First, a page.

Bait and Switch Definition
The bait and switch system, which in some constitutions is considered a form of retail fraud, is a situation where a firm sells a product or item on juicy low prices only to up-sell the consumer on a pricier item which is similar to the former. Some legislations have rules against the bait and switch system, but due to its different uses, it is hard to know what and what constitutes fraud.
A Little More on What is Bait and Switch
“Bait” in bait and switch refers to a product which is engaging and has an appealingly low price or term. Baits can come in the form of juicy interest rates for loans and mortgages or other investment products or can come in the form of products which should normally command a high price. The switch, in this case, happens mostly when the customer has put both feet past the door. This way, the advertiser is in total control and would want to sell the customer a more expensive similar product.
Also termed as false advertising, countries such as the United States, Canada, and England allows individuals to file a lawsuit against agencies using these tactics. However, it should be noted that once the advertiser is able to sell the teaser product, then the consumer would lose his or her rights to a lawsuit as it can be termed an upgrade as stated in marketing laws. This would still hold even if the salesperson uses aggressive tactics and convincing measures to make sure that the teaser product is sold.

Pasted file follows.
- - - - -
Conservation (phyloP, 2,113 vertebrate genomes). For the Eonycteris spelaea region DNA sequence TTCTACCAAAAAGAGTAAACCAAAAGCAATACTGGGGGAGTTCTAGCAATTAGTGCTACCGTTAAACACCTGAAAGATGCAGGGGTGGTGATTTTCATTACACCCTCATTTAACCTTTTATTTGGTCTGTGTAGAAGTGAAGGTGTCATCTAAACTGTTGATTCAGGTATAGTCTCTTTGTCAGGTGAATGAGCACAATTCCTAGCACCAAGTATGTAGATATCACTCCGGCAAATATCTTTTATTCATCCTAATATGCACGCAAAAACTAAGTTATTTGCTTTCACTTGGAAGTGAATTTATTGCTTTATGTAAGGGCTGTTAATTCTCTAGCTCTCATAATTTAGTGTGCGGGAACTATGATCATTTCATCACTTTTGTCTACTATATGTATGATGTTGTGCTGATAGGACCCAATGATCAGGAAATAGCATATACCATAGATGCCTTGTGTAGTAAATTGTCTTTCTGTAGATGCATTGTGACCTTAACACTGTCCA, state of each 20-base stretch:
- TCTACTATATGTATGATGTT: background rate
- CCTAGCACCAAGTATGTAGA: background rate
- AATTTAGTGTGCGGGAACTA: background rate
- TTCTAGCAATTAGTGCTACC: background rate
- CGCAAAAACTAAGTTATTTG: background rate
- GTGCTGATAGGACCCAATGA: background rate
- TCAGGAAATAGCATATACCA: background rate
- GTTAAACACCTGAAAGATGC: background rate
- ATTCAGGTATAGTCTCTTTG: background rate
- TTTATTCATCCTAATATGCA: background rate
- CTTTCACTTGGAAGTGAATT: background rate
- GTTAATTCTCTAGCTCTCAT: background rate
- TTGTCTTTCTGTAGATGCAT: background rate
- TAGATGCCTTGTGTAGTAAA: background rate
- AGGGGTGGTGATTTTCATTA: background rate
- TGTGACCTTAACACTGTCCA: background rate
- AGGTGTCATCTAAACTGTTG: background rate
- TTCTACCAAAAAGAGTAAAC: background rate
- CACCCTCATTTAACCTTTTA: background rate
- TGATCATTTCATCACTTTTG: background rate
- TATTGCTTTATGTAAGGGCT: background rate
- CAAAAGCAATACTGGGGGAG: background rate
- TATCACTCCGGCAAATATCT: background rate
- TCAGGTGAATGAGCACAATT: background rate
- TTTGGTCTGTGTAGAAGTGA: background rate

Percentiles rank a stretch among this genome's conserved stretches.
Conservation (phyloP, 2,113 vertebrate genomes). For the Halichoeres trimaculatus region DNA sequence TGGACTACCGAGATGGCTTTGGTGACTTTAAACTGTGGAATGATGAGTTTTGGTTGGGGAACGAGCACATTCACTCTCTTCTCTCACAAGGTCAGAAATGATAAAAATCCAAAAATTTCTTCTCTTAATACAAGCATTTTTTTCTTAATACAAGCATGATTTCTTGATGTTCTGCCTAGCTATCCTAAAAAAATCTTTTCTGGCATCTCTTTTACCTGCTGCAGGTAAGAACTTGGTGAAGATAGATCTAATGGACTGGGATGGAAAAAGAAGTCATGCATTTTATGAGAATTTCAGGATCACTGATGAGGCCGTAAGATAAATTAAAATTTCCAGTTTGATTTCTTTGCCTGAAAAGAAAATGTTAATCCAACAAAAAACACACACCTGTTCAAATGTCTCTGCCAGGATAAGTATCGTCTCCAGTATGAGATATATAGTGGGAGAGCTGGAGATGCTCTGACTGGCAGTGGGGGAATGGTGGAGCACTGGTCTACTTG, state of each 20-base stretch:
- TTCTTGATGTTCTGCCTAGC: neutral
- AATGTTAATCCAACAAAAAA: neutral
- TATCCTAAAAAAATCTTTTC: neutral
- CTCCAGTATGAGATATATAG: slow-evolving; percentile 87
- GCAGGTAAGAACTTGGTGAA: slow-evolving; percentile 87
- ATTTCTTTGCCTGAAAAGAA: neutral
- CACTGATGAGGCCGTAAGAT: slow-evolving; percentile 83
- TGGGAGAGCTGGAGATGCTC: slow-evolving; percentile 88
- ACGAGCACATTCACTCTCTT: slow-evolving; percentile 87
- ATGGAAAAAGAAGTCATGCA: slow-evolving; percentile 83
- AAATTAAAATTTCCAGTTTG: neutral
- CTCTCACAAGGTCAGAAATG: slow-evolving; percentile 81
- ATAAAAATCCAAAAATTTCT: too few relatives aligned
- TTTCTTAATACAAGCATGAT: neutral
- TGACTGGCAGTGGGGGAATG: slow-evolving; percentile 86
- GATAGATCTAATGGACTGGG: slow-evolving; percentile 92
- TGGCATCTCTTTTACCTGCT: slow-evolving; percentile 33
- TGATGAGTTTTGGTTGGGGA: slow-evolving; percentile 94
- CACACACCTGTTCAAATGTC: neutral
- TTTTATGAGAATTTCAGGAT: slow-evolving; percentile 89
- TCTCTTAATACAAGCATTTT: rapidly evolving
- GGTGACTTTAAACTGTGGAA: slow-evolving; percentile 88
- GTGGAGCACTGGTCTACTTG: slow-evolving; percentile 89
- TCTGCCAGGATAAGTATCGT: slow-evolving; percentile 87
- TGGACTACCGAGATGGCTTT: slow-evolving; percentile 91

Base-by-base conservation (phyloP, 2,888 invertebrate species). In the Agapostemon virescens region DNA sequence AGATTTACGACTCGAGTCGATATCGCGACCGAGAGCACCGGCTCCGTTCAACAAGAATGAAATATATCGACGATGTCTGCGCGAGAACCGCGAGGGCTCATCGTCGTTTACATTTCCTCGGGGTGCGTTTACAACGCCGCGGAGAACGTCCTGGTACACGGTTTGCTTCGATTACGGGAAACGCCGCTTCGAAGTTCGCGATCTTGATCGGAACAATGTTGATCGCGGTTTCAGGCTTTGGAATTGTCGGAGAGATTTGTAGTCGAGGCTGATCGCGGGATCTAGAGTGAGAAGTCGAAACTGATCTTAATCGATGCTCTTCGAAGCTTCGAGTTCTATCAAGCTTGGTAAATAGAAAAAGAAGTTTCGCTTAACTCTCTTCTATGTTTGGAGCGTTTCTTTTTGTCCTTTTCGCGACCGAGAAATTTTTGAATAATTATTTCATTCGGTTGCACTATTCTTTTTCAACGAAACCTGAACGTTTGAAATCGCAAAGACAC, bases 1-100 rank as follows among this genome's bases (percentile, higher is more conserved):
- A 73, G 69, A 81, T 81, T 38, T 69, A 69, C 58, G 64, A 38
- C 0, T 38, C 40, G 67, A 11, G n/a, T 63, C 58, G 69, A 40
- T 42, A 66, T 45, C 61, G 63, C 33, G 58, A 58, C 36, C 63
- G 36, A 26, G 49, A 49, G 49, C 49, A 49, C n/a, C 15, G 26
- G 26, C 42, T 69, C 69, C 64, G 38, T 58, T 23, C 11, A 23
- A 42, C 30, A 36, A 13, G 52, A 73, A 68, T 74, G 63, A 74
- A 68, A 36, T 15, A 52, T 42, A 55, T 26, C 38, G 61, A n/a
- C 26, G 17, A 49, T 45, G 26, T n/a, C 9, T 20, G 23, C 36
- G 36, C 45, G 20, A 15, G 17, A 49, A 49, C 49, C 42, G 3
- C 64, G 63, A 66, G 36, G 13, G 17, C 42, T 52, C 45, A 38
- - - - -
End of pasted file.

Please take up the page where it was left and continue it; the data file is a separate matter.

The United States jurisdiction permits businesses to offer teaser products in a limited quantity, as long as they also inform prospects that the products are in limited amounts. They are also required to make refunds if these items sell out, or make a reduction in prices for similarly costlier products.
Illustrations of Bait and Switch